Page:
It takes a team to market the fan Vornado designs but it takes an army of people just to make one.
And it starts with one man, Glen Ediger, Director of Design, Research & Development.
All of Glen's designs begin as ideas.
"We have computer programs where we digitally rotate, revolve things, stretch things, shape things," says Glen Ediger.
Ediger builds the model inside a three-dimensional computer program, different colors designate the various parts.
"You just build this like a lego block," says Ediger.
It's a machine called Leonardo that brings Glen's design to life.
"These are three dimensional printers that we take the digital models that we have made in the printer and send them up here," says Ediger.
Leonardo works 60 hours a week, creating models that will be tested.
Designs that work are sent off site for production.
Vornado fans are assembled in the warehouse, just a few hundreds yards away from the design center but the plastic pieces are made elsewhere, many of them right here in Kansas.
"We wouldn't have a company without people putting product together," says Ediger.
Vornado's assembly line is made up of only a handful of employees.
"So the assembly line is very simple in that each person has a task putting one or two things together," says Ediger.
The line starts with the fan's base.
"We press the blade on the motor, every product we make moves air and has electricity going through it," says Ediger.
Down the line, the motor is screwed onto the base.
Then, the grill is attached.
The electrical cord is woven into the base and secured to the motor.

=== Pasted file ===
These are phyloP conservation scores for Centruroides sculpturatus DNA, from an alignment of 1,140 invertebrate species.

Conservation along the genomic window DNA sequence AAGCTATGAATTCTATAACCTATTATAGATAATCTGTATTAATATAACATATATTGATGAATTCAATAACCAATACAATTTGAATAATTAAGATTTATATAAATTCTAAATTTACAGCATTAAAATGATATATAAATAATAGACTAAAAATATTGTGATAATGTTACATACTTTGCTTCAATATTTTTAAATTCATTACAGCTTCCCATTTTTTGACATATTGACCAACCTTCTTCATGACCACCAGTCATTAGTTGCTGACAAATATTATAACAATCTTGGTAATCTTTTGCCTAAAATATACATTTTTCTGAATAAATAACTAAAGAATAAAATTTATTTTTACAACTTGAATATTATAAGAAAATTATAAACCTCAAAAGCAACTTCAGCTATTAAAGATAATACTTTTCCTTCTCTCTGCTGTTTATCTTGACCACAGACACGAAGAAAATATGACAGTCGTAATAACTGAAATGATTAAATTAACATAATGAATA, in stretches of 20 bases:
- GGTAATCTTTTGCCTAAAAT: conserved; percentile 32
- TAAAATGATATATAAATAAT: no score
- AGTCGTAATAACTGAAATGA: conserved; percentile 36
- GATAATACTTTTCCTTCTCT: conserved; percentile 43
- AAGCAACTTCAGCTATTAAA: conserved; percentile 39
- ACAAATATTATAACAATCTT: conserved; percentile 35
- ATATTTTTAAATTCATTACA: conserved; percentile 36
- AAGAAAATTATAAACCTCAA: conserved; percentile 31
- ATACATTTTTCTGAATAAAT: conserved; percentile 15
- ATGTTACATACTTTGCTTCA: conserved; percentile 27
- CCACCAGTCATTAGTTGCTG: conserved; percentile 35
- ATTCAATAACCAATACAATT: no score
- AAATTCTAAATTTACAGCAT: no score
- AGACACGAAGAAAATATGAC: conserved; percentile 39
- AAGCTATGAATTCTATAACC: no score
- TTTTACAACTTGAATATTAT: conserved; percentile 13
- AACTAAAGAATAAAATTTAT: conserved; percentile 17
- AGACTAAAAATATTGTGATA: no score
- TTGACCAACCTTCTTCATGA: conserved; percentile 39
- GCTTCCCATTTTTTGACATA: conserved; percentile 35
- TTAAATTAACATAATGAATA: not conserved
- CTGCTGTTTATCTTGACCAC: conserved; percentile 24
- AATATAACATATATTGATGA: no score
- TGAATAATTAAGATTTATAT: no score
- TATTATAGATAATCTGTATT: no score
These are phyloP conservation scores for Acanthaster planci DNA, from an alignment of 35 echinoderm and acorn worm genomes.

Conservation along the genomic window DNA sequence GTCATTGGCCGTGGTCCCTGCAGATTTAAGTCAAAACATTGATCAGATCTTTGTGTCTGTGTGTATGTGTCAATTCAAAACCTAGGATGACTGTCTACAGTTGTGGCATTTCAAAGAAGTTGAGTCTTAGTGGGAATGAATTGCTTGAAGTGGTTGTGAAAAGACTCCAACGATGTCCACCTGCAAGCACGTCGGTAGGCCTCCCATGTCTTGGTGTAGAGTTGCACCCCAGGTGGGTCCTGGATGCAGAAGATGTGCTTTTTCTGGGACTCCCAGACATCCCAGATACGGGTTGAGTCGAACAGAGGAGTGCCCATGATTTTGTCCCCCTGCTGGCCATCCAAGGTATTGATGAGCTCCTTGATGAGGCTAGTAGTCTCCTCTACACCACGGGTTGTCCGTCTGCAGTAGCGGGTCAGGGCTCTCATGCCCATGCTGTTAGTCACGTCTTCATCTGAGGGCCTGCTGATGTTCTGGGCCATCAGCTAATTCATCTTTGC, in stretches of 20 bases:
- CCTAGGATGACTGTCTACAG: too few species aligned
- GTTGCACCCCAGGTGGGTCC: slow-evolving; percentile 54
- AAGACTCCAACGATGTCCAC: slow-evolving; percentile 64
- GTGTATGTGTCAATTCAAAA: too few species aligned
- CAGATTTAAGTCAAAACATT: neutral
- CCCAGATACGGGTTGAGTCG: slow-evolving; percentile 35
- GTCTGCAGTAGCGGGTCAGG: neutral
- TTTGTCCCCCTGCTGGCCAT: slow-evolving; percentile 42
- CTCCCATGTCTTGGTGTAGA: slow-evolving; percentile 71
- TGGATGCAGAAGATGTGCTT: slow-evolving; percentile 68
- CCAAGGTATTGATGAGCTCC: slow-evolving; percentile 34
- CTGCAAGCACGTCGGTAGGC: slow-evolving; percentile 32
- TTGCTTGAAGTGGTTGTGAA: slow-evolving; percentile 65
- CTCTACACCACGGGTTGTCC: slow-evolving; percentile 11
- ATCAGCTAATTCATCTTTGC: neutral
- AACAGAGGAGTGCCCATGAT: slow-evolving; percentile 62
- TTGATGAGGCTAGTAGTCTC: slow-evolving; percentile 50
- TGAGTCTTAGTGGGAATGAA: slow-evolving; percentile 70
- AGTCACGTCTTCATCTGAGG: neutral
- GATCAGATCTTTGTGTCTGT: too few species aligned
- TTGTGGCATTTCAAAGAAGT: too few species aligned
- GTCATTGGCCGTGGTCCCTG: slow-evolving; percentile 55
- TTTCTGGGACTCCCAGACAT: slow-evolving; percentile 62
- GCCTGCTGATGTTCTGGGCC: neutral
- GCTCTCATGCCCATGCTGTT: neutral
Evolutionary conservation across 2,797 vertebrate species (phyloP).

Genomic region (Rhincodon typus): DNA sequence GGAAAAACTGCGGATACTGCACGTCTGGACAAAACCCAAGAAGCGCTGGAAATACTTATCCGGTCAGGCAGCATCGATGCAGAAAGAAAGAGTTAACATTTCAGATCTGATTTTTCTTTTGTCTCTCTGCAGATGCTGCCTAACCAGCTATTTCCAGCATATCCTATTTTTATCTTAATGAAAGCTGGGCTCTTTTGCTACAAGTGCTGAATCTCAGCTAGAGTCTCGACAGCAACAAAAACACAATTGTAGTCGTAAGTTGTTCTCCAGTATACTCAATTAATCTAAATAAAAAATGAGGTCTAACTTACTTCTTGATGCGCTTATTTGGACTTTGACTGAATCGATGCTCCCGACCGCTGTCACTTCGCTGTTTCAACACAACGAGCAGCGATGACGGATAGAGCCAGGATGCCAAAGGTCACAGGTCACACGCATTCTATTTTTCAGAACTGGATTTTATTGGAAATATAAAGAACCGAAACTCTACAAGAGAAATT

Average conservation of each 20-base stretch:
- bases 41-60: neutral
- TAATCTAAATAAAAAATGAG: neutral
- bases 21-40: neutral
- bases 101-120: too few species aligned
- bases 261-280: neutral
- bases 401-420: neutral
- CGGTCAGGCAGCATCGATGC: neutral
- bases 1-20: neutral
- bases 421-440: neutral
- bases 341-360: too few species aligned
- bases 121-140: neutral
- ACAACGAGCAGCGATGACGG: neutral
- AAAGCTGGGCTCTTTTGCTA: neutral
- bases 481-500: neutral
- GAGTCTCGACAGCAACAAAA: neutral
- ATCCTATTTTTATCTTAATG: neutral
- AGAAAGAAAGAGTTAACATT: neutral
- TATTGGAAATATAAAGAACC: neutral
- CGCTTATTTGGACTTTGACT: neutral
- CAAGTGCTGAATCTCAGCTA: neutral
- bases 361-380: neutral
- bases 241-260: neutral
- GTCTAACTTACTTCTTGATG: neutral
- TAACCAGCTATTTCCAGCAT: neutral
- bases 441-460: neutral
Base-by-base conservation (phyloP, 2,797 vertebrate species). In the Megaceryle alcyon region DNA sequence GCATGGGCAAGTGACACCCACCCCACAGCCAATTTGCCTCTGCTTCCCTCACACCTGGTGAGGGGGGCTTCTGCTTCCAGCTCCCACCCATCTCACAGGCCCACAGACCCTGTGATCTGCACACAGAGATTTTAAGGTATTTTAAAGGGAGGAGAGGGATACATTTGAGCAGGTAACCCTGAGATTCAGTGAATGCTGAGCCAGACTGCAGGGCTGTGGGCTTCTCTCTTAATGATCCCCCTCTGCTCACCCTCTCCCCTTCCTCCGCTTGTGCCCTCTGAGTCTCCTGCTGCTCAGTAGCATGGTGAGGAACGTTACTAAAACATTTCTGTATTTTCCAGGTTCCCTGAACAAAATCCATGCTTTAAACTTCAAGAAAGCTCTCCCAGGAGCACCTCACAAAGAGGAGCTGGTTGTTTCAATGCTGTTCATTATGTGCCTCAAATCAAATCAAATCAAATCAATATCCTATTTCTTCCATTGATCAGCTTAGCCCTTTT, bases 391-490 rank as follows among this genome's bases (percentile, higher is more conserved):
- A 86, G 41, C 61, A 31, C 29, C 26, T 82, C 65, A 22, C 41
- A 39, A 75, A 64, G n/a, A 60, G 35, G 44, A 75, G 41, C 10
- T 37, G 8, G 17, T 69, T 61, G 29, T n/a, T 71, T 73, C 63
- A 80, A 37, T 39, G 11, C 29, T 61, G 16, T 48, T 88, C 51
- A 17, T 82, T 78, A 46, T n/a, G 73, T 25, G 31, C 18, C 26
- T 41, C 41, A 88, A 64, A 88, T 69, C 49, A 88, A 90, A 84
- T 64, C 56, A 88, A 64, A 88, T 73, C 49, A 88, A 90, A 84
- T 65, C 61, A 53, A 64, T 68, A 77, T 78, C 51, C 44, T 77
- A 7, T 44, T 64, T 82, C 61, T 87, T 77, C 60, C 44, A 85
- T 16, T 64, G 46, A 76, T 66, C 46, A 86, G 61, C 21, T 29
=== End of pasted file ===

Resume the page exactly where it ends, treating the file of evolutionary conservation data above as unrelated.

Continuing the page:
Finally, a speed knob and the company's logo finish the fan.
"By the time its gone down the line, not more than 15 feet, the product is together," says Ediger.
Each fan is tested before leaving the line.
Too loud or a weak current will send the fan into a reject pile.
Fans that pass the test are bagged, boxed and they will be shipped to Target stores, just in time for spring.
But tests don't stop on the assembly line.
This room will blow you away. Its part engineering, part quality assurance. fans are being tested for their endurance. some of them have been running since 2004.
Vornado's quality control manager takes a sampling of fans, daily, and tests every piece that goes inside the product.
About the 510 Circulator:
Vornado builds 117 per hour
936 are built per day
25 parts total
The 510 is available at all 1,683 Target stores nationwide. Every one was built in Andover.
The Vornado name is a mashup of the words "Vortex" and "Tornado" - and refers to the unique way a Vornado moves air.
The first Vornado Fan was released by the O.A. Sutton Company in 1945.
The designer of Vornado Fans, Richard Ten Eyck, also was a lead designer for the Beech Bonanza
Vornado Products are available internationally:
Canada, Germany, Australia, Singapore, Philippines, Malaysia, Hong Kong, Taiwan, Japan, South Korea, China
A Vornado makes a room feel cooler, allowing you to turn the thermostat several degrees warmer without sacrificing comfort.
Just a three degree thermostat change results in $50 energy savings in one summer.
Boxes from Vorando's suppliers are folded down and reused along with plastic bags and packaging materials.
All Rejected metal and plastic materials are recycled.
Power cords are removed from defective finished goods and the copper from inside the cords is recycled.
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